The speed it travels depends on several factors, such as the output rate of the volcano and the gradient of its slope. But they have been known to reach speeds of up to 700km/h - close to the cruising speed of a long-distance commercial passenger aircraft.

In addition, the gas and rock within a flow are heated to extreme temperatures, ranging between 200C and 700C. If you're directly in its path, there is little chance of escape.

The eruption of Vesuvius, in Italy, in 79 AD produced a powerful pyroclastic flow, burying the Roman towns of Pompeii and Herculaneum under a thick blanket of ash.
Eyewitness account: 'Day turned into night'

From Jorge Luis Altuve, member of Guatemala's mountain rescue brigade

A team of about 40 of us from mountain rescue were up on the volcano searching for a person who had gone missing last week.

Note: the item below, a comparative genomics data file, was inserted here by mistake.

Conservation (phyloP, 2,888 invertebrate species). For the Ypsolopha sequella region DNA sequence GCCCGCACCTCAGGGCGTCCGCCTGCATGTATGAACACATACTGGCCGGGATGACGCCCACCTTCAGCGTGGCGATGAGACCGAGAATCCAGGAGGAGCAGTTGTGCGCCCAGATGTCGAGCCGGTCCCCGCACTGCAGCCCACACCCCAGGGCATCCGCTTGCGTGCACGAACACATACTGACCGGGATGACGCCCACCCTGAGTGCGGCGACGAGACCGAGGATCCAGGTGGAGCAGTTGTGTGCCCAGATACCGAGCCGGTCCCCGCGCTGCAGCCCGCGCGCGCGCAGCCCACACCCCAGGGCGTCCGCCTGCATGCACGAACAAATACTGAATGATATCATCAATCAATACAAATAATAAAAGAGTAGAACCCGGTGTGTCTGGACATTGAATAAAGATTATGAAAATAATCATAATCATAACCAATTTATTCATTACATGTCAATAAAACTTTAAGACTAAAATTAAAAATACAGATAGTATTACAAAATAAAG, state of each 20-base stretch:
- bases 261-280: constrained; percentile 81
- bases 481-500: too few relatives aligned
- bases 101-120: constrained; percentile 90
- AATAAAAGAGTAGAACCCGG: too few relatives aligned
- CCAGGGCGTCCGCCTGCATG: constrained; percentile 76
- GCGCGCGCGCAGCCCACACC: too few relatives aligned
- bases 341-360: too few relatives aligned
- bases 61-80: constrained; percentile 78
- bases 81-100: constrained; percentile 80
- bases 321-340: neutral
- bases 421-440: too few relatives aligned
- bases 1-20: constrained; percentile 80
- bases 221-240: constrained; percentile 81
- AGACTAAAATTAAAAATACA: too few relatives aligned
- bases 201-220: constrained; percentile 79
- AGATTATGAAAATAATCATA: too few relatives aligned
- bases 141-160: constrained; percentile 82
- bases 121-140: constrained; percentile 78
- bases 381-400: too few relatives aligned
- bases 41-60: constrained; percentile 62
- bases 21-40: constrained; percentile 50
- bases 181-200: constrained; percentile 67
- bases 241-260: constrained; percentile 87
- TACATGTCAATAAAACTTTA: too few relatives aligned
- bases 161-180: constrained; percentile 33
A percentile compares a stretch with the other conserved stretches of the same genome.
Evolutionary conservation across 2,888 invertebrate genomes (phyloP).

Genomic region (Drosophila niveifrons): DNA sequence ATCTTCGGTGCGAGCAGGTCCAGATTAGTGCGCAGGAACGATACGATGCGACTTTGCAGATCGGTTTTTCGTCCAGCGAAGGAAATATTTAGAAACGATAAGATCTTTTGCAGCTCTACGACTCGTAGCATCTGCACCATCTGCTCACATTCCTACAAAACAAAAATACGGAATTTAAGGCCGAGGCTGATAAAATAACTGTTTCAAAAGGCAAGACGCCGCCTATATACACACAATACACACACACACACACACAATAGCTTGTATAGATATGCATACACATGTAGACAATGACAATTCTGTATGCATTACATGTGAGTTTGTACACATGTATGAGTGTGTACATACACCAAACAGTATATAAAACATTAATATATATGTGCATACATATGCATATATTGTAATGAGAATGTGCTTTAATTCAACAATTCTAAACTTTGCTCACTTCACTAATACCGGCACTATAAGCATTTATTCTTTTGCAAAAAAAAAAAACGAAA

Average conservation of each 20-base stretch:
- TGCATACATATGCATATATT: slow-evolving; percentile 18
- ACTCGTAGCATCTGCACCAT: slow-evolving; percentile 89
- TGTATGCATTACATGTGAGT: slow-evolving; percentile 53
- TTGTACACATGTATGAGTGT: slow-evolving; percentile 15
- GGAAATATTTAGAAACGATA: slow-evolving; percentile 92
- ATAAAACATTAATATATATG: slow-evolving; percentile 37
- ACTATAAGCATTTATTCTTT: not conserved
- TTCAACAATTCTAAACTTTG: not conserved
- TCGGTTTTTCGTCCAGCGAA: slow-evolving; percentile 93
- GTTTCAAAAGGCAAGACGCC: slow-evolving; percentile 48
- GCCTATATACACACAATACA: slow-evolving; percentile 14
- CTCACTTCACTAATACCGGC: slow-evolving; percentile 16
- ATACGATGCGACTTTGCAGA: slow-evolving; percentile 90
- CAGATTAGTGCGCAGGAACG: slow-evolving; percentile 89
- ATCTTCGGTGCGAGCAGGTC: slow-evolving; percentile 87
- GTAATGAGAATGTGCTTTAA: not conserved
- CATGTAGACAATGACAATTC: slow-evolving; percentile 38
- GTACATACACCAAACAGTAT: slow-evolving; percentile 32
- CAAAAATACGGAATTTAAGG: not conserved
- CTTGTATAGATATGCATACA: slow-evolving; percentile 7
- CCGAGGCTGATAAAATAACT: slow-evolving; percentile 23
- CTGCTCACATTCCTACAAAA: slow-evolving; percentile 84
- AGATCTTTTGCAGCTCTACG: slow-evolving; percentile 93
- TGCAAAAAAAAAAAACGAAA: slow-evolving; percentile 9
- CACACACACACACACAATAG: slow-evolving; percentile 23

We'd located the body of the missing person and were going to retrieve it when the activity of the volcano increased quite suddenly. We were at a height of about 3,700m (12,000ft) and not far from the crater when we decided to abort the operation and descend.

At first, we thought it had started to rain but then I heard something hitting my safety helmet and I said to one of my colleagues: "This is not rain, these are stones!"

The stones raining down on us started getting bigger and bigger. Some were as big as 5cm (2in) in diameter. We'd already started our descent from the mountain when the ash cloud reached us and day turned into night.
Image copyright Reuters
Image caption This police officer stumbled as he ran through pyroclastic deposits on Monday

From daylight it went to being as dark as at 10pm. Luckily we were carrying all of our equipment which includes torches and helmets and we also know the volcano very well.